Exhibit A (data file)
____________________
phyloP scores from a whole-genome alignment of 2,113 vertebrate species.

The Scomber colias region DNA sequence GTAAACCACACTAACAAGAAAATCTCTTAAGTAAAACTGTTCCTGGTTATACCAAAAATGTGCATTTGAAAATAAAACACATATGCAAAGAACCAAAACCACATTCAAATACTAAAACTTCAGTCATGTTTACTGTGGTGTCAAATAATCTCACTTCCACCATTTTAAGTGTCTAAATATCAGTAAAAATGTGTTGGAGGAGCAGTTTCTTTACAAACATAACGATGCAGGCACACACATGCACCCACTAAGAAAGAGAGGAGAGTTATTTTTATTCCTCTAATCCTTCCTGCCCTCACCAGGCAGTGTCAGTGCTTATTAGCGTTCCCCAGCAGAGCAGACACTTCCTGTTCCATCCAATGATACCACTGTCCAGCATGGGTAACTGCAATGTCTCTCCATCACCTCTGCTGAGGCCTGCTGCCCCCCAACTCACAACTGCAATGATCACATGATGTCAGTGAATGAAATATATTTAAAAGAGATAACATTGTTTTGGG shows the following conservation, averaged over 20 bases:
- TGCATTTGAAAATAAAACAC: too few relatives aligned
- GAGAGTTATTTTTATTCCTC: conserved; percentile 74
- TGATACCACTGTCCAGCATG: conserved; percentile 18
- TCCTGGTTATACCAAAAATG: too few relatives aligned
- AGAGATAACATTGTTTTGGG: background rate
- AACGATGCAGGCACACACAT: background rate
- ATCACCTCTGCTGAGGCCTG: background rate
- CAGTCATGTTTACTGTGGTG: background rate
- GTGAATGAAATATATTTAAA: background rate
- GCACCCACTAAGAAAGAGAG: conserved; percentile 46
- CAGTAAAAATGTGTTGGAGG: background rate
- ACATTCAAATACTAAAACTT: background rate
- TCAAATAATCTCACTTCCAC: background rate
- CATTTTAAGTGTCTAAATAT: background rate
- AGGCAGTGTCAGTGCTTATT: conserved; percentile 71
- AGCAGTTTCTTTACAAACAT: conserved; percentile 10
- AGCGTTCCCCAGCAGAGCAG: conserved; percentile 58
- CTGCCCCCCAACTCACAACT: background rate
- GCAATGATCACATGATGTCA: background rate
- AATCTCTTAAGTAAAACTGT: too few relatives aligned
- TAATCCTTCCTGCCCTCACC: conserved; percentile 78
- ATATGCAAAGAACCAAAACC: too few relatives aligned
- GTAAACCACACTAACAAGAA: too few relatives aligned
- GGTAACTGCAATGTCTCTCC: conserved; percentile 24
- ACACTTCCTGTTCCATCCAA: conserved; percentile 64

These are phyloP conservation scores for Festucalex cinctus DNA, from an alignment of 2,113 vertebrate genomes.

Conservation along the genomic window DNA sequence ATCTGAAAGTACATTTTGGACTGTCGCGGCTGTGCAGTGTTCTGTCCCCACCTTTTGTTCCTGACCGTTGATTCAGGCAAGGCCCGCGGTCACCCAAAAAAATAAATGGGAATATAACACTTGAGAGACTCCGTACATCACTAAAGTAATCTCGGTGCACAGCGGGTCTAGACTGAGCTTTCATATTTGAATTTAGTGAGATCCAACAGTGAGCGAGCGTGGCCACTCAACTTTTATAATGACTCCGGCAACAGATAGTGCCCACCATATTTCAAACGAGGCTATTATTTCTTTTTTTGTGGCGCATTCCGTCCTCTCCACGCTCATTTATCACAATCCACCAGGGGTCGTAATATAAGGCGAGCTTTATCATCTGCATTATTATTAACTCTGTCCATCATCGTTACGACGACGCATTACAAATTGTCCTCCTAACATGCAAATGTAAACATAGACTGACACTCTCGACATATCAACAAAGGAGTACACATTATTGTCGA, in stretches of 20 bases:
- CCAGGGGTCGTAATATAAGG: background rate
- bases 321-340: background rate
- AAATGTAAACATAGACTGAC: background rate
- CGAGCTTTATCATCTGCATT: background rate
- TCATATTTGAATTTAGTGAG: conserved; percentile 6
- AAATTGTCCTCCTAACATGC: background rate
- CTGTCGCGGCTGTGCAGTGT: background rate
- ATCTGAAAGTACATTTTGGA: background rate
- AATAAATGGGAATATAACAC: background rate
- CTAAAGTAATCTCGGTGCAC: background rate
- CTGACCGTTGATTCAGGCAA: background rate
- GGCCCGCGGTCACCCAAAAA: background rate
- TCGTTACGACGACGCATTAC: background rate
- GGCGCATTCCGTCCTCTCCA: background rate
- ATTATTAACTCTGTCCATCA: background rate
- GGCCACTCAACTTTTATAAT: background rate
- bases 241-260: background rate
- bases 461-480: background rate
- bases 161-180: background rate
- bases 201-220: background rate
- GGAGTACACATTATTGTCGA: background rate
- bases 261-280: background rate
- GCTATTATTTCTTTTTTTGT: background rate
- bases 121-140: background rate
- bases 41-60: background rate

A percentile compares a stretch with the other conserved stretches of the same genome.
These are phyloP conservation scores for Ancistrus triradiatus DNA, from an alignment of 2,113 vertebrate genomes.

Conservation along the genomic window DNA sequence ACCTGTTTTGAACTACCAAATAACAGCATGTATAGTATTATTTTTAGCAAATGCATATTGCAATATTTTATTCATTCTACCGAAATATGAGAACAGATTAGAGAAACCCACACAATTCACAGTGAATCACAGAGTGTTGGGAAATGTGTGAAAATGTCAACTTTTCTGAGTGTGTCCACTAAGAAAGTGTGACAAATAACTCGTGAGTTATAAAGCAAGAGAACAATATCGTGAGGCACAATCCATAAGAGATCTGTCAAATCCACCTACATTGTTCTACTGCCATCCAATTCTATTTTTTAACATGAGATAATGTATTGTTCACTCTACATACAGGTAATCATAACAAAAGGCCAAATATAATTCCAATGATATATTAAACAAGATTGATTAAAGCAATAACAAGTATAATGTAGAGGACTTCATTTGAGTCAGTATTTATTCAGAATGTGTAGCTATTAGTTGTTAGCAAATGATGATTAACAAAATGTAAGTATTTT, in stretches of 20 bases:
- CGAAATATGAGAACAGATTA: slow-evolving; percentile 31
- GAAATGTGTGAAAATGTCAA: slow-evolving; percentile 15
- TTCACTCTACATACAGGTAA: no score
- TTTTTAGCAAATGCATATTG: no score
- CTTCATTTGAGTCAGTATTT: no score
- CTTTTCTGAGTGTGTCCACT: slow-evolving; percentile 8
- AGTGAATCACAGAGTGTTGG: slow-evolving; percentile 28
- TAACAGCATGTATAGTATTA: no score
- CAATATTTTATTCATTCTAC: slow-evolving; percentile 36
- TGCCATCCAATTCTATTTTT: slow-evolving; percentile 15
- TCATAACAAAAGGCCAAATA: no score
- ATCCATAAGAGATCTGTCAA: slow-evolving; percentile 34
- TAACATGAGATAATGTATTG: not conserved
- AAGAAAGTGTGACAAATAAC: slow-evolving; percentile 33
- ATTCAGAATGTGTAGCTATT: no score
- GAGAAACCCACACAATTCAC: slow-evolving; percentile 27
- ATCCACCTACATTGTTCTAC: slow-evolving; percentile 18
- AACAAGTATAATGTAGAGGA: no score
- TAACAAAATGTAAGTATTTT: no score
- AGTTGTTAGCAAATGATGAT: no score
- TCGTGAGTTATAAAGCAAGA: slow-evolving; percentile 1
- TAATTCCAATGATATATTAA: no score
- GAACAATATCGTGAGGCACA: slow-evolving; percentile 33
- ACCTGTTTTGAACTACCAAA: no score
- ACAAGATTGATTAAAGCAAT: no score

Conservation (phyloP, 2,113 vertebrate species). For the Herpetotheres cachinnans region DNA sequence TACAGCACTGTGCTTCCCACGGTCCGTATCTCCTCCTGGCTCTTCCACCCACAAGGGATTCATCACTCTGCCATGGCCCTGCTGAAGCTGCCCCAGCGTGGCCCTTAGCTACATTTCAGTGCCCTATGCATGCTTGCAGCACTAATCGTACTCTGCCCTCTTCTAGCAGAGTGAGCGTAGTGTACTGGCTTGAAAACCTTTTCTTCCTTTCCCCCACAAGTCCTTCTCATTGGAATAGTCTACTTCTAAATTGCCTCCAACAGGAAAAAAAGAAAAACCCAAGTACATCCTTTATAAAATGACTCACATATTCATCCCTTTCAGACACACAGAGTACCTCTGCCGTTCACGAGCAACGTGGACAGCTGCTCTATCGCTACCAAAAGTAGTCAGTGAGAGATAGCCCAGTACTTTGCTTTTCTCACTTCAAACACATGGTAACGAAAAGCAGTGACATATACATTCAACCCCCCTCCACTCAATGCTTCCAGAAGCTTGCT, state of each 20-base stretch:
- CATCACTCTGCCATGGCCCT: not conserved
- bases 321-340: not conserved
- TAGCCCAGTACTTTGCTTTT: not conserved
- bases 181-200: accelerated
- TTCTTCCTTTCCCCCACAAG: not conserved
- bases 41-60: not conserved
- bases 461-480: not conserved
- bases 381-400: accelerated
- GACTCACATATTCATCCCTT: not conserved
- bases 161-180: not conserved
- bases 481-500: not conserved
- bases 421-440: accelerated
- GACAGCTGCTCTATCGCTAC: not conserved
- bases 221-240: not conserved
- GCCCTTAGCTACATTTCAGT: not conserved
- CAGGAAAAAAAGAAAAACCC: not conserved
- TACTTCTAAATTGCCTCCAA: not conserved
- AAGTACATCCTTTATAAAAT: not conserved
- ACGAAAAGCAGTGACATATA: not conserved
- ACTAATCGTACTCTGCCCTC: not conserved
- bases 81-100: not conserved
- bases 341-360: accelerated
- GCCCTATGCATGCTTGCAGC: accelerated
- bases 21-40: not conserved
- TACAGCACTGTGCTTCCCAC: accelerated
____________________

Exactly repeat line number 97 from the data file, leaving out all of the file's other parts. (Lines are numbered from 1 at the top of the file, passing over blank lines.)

- bases 221-240: not conserved